To the best of our knowledge, this was the first study that measured two components of the Adult Trait Hope Scale, agency and pathway, in Iranian infertile patients undergoing assisted reproduction treatment according to Snyder’s theory. This was the first study that included both infertile men and women (couples). We classified the study subjects into three groups, oocyte donation, embryo donation, and normal infertile, because the main hypothesis was that a difference existed in hope subscales among these groups and between wives and husbands. Mainly, we hypothesized that those who undergo donation (either embryo or oocyte) could show different hope and other psychological properties compared to other infertile participants. However, many studies have investigated hope in the context of chronic diseases, such as cancer (7, 8). The results of these studies have revealed that hope physiologically and emotionally helped patients tolerate the crisis of the disease (18, 19). Hope is considered an essential element in a chronically ill patients’ life and has a high impact on their adaptation to the disease. Patients who have high levels of hope alleviate psychological tensions better through application of more efficient coping strategies such as reevaluation and problem solving, which affect various stages of the disease process (16, 18, 19). For many infertile patients, the effect of infertility and notably of medical therapy is a considerable emotional stress. It has been shown that infertile women undergo more tension, anxiety, depression, self-reproach, and suicide (9, 20). However, another study revealed that hope was one of the main effective factors for successful IVF (21).
Our study also confirmed the findings that husbands had more hope than wives in the normal infertile group. Further investigation into the two components of hope indicated in the normal infertile group a significantly higher mean score of pathway in husbands. The results of this investigation supported findings extracted from other studies that showed strong inverse relations between hope and psychological symptoms in patients who suffer from chronic diseases. Berendes et al. found an association between higher levels of hope and lower levels of depression among cancer patients (8). These findings agreed with prior research where higher hope was related to less depression in mixed cancer populations (22, 23). Our study also indicated reverse correlations between subscales of DASS and the Adult Trait Hope Scale. Increasing levels of hope resulted in anxiety reduction (24). Some researchers also reported that hope was accompanied by reductions in depression symptoms (8, 25). Studies on the effect of psychological and consultative interventions on the psychological disorders and pregnancy outcomes in infertile couples have shown that psychological therapy effectively reduced anxiety and depression, and increased pregnancy rates (16). A positive psychological treatments, hope therapy, can enhance infertile women’s general health and subsequently improve family health. Therefore, hope therapy is recommended for infertile individuals to be offered with assisted reproductive techniques in order to enhance the quality of life and help these individuals cope with their problems (9, 16).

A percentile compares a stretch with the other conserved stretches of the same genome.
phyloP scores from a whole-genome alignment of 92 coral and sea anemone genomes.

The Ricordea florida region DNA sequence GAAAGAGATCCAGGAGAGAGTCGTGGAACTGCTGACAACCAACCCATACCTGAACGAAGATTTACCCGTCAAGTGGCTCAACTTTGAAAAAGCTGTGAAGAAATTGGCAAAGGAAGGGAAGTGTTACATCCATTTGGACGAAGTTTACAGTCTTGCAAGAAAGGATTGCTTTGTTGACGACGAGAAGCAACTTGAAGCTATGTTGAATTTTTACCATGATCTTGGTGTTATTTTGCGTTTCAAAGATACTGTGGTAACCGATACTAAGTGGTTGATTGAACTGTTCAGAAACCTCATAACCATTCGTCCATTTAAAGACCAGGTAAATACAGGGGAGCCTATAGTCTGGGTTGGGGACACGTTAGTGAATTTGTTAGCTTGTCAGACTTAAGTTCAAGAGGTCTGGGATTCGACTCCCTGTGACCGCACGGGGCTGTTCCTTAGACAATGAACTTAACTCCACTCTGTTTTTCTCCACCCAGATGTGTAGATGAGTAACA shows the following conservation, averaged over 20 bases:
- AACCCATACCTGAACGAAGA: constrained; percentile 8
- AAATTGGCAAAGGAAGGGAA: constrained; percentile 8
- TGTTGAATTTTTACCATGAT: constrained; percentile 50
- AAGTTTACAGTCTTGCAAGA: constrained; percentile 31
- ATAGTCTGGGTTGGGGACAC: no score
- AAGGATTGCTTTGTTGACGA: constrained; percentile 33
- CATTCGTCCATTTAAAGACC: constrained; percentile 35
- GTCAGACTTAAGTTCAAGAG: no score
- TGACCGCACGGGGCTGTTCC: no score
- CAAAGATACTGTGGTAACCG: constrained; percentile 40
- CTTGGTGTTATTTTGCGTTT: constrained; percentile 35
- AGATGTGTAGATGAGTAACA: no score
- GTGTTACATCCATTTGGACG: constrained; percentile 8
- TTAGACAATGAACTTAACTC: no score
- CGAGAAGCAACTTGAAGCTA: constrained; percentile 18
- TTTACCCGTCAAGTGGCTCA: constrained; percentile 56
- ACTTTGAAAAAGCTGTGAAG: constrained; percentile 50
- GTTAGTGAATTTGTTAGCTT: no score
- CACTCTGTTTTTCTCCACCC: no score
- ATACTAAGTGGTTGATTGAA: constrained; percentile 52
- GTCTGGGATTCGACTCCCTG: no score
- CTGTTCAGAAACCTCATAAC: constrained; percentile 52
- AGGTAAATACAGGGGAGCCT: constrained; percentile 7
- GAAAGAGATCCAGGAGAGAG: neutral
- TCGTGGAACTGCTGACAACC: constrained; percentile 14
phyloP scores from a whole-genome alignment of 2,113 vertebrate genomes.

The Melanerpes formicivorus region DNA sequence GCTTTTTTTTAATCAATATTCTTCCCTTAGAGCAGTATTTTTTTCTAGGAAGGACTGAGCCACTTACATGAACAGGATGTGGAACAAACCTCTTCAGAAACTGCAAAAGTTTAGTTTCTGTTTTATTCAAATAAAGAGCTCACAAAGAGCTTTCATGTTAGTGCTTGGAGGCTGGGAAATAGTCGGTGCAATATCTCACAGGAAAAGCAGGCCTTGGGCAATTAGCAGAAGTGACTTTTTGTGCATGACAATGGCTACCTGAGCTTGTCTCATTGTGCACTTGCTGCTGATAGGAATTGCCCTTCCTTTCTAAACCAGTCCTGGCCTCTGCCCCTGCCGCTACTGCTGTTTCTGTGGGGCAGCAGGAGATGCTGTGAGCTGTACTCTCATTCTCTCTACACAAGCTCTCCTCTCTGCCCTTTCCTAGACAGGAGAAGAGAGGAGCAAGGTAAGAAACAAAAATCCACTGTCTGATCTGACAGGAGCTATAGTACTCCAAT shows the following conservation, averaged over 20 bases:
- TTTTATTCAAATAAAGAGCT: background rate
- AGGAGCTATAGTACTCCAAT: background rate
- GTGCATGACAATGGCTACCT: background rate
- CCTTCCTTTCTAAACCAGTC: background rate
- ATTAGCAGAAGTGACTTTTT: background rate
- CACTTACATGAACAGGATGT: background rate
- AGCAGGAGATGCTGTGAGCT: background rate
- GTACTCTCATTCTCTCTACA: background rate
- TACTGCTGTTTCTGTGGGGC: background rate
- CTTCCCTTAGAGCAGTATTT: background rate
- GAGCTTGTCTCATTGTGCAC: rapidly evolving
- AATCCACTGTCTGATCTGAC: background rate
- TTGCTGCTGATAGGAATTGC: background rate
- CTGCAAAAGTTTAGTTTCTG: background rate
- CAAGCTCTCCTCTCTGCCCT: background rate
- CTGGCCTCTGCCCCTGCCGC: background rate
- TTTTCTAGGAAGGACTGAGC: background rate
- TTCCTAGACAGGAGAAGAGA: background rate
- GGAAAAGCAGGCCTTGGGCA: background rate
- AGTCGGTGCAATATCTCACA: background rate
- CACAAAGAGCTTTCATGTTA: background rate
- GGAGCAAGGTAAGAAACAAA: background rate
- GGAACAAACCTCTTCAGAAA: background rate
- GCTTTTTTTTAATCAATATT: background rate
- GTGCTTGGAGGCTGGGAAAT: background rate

Our study had several limitations. First, an inherent limitation of this study might be its generalizability. We relied on patients who presented to only one center, a referral clinic for infertility treatment in Iran where patients throughout the country come to this center. Second, the cross-sectional nature of the study only allowed for correlations, but not conclusions on causality.
Our study was the first study to examine Snyder’s construct of hope in a sample of infertile couples. The results suggest that hope may be important in reducing psychological symptoms and psychological adjustment in those with infertility problems who follow medical recommendations more efficiently through better behavioral patterns, which would accelerate recovery. We suggest that psychological counseling sessions (hope therapy) be offered during reproduction cycles.
The authors would like to express their appreciation to all infertile patients who participated in this study. This project was funded by Royan Institute. There was no conflict of interest among authors.